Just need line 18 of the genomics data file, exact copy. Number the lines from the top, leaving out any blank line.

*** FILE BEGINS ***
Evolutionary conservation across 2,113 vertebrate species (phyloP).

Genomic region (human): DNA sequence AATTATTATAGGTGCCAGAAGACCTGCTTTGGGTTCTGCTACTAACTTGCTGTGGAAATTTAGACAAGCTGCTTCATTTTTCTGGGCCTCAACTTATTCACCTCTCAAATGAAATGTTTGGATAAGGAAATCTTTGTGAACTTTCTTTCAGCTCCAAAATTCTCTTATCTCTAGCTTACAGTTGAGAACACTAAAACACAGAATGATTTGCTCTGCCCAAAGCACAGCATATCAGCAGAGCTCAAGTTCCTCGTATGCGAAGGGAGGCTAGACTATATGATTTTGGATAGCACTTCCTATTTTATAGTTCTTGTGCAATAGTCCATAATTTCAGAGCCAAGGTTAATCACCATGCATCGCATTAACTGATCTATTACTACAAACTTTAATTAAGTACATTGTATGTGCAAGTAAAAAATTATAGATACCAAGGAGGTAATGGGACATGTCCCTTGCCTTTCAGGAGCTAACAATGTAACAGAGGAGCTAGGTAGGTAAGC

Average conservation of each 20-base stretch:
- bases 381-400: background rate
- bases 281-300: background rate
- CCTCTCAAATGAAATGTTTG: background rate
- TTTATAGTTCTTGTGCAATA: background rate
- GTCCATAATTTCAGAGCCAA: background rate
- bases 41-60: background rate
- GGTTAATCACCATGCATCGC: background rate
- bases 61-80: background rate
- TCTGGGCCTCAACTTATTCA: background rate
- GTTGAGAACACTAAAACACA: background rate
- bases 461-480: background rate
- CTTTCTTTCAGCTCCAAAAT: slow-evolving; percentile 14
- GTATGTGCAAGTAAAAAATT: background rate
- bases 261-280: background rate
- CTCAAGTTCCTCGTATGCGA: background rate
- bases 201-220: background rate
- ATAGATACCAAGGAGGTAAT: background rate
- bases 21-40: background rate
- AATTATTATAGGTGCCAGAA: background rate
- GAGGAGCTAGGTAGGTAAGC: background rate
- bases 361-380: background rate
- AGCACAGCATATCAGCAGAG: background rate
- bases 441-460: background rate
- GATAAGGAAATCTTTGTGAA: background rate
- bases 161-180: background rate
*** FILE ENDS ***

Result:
- CTCAAGTTCCTCGTATGCGA: background rate